Thank you for reading this post. All opinions are mine. There are affiliate links in this post which means if you click on them and order something through them I will get a small commission at no extra cost to you. For more information, see my Disclosures page. The post first appeared on The House of Wood in 2018.
EASY OUTDOOR DIY BENCH
- Two – 2 x 4 x 8 ft. boards
- Titebond wood glue
- Minwax Wood stain
- Pencil or marker
- 3-inch screws
- Sanding discs (80-grit, 180-grit, 220-grit)
- Exterior paint – if made for outdoors
- Purdy Paint brushes
- Disposable Vinyl gloves
- Exterior-grade polyurethane finish
OVERVIEW OF PLAN:
Here is the overview of the full plan. This project is quite simple so I just created this diagram which should make it easy to build and follow. You have the ability to customize this to your space and make it longer or shorter by adjusting the top board measurements. Mine is 48 inches wide, if you opt to make a longer bench, you may want to consider building a third leg section (just one more 2×4).
First, cut two pieces of your 2×4 to 18 inches in length. These will be the top of your two leg sections. Then cut two pieces of 2×4 to 16 inches in length. These will be the bottom boards of your two leg sections.
Next, create the V-shape in each of the leg sections by cutting four pieces of 2×4. Each of these pieces will have 15º angles on both ends going the same direction. From one end to the other measures 16.5 inches.
After your four angled leg boards are cut, sand all eight boards completely. I always use an 80-grit sandpaper first, then 180-, then 220-grit. It is a lot of sanding, but when you are working with these inexpensive stud boards and don’t have a planer or want to trim them down on the table saw, it makes all the difference! Be sure to wear a protective mask and safety glasses. They will look like brand new beautiful boards after you’re done sanding. I recommend turning on some great music on your headphones.
Time to assemble the leg sections. I marked the center of the 16-inch boards then glued and screwed in the angled boards in the shape of a V meeting at that line. You can attach these any way you want, say with pocket holes, but I wanted to keep this simple for those that don’t have a Kreg Jig so I just attached them this way. Make sure to countersink the screws into the wood so they aren’t sticking out at the bottom where it could cause leveling issues or scratch floors.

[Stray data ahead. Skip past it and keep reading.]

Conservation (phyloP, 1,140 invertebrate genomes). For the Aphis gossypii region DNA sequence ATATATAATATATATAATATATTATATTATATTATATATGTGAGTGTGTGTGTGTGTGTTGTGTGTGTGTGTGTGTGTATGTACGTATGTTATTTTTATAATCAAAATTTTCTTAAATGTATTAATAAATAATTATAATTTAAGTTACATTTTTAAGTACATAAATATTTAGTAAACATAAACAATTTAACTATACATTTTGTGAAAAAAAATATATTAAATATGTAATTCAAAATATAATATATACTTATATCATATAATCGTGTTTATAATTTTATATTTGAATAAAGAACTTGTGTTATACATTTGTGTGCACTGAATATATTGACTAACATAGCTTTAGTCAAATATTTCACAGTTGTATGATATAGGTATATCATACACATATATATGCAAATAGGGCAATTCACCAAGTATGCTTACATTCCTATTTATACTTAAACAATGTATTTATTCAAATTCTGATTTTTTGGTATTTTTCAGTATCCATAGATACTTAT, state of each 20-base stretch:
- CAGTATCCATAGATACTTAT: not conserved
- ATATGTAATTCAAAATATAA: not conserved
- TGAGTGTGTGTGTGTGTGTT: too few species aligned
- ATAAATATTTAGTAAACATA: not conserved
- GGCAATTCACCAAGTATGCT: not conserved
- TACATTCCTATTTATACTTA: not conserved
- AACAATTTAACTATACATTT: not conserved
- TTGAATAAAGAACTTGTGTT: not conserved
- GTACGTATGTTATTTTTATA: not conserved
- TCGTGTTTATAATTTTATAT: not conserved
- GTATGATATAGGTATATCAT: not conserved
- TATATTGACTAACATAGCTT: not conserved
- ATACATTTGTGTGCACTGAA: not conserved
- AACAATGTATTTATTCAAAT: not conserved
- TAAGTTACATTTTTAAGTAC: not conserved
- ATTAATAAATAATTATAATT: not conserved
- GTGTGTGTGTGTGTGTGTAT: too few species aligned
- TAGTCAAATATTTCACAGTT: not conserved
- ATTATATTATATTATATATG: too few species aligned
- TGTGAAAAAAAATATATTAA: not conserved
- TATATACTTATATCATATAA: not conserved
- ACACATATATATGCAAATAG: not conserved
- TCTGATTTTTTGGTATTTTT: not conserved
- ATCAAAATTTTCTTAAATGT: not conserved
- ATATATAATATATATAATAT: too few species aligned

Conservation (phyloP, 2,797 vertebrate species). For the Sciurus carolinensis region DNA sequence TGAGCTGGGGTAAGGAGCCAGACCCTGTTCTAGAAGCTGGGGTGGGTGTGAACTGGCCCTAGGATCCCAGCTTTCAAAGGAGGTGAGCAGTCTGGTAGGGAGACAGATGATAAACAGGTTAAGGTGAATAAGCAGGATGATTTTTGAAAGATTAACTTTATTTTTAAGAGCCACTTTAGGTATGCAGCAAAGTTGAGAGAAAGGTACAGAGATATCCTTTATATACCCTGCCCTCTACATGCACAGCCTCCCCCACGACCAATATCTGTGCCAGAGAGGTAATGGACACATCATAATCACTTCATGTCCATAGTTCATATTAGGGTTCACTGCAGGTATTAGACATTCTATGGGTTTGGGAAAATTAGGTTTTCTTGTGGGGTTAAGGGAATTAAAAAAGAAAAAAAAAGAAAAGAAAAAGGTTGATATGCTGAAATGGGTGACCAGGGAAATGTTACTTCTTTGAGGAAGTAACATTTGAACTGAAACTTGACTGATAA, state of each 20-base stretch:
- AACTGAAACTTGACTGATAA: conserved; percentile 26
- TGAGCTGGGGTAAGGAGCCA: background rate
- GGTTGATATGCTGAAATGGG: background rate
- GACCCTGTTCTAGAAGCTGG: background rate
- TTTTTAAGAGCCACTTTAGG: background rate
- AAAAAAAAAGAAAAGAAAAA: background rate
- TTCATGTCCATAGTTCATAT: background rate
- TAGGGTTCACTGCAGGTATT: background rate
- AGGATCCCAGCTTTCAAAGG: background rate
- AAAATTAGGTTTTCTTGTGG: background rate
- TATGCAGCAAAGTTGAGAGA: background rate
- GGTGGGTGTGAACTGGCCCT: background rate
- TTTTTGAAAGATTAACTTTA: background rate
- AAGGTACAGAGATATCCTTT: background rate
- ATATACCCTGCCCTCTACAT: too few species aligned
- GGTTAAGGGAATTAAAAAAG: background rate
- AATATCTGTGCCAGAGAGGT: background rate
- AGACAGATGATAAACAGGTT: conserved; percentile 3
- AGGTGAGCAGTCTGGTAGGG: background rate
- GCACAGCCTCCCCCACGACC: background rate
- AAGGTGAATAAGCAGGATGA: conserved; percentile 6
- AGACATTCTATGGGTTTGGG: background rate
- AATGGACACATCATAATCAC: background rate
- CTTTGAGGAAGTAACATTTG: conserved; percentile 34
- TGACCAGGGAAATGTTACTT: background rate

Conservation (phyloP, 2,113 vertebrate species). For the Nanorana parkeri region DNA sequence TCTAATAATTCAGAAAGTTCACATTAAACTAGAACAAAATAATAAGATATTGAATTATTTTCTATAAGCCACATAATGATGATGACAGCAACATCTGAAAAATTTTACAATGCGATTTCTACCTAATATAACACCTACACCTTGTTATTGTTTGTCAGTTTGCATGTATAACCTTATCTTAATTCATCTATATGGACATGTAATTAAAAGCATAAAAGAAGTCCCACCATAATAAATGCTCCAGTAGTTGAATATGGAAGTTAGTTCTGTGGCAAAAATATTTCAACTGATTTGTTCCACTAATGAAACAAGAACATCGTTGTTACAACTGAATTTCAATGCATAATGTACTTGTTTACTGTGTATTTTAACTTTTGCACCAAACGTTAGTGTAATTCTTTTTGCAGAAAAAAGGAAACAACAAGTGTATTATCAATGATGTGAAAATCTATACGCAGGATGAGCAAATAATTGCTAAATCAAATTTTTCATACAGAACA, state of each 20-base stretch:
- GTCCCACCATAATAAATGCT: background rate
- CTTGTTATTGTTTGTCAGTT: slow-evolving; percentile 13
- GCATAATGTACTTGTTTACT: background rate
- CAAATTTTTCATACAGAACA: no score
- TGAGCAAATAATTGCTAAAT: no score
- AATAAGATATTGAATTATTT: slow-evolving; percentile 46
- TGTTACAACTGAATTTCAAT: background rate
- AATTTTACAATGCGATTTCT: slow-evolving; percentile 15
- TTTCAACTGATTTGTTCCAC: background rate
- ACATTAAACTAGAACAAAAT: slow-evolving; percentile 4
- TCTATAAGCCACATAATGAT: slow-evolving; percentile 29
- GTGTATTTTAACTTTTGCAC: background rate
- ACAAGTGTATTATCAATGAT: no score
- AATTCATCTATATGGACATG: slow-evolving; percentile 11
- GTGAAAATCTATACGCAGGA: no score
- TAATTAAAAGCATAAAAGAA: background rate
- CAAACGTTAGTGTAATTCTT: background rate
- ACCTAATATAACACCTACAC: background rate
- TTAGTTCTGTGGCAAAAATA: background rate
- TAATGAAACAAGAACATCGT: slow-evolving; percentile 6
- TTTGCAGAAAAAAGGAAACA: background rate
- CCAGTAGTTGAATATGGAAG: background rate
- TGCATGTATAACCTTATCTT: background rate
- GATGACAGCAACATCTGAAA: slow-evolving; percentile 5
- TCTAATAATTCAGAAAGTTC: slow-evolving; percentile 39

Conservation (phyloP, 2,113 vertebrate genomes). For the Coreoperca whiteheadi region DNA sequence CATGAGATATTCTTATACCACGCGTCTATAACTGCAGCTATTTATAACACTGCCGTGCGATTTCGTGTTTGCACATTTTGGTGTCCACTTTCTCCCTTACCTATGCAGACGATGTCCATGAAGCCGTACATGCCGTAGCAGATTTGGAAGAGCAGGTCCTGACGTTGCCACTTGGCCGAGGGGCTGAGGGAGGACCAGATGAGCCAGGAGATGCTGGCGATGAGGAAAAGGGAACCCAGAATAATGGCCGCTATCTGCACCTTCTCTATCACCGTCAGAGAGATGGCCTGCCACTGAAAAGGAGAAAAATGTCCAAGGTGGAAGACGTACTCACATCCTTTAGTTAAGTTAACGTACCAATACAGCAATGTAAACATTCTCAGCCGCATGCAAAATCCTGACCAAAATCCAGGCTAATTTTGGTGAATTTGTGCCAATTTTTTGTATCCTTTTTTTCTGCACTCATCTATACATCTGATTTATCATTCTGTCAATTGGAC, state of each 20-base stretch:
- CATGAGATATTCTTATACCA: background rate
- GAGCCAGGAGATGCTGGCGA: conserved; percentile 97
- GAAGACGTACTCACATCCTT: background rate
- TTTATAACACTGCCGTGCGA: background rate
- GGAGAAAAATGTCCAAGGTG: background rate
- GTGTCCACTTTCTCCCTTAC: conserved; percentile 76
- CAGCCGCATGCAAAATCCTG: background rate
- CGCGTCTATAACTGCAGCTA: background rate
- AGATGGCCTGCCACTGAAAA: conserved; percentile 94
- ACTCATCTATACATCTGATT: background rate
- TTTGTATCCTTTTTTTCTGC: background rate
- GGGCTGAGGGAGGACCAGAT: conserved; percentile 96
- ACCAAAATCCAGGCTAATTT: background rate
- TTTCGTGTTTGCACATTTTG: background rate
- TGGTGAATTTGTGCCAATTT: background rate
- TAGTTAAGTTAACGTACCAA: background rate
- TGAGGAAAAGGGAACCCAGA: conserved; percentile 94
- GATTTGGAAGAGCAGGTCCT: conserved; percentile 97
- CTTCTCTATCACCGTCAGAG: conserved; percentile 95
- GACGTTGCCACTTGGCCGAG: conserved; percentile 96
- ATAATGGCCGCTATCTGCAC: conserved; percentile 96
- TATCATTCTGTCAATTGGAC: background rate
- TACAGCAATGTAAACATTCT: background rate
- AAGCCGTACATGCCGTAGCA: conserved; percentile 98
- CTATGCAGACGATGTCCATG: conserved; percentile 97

Next, attach the top 18-inch boards, again using glue and two screws from the top down into each of the sides of the V.
Build the second leg section by following the same steps. (Full disclosure: my husband helped me with a few steps this day because I was not feeling well. Hence his hand in the following picture. He’s such a trooper and is always willing to support me.)
Okay, now make the top seat of the bench. Cut the 2x10x8 board in half to create an 18-inch deep and 48-inch long seat made of two boards. If you don’t have a 12-inch miter saw that will cut such a wide board you could use a circular saw for this step.
With your leg sections assembled, you’ll want to paint them with your exterior paint before attaching to the top. My paint is a royal blue color and has a satin finish. I just love it.
Stain the top seat boards with whatever stain color you prefer. Apply while wearing vinyl gloves and just use a rag to wipe on and off.
One of my favorite things is comparing the difference in the boards after staining. It creates so much dimension in the wood!
When the stain is dry, coat with outdoor polyurethane. Let the poly dry (according to the instructions on your product), then lightly sand with 220-grit sandpaper. Add second coat of poly, let dry and sand again, then finish with a third coat. Let cure for 24 hours.
To attach the leg sections, turn other your seat boards face down and mark where you want the leg sections to be attached. Add wood glue, then screw the leg sections into the underside of the top boards.
Use two screws on each end, then two in between the side boards of the V. You may want to pre-drill, this will ensure that your boards don’t split. I like to live dangerously and did not do that this time. Luckily it worked out.
Wasn’t it easy? 😉
Add a flower pot on each side and you have a gorgeous, peaceful sitting space on your front porch!
The depth of grain and color on the stained seat boards is one of my favorite things.
What do you think? Do you like this bench plan? I’d love to hear your comments! Feel free to share this on social media as well using the buttons floating on the left or pinning the image below!
Thanks again for reading, my friends. Get out there and build something!
Maker. DIY Blogger. Artist.
Sheri has been creating all of her life in various ways and finds great purpose and empowerment in creating something new. When she’s not in the workshop or craft room she is making memories with her husband, four kids, perfect dog and ornery cat.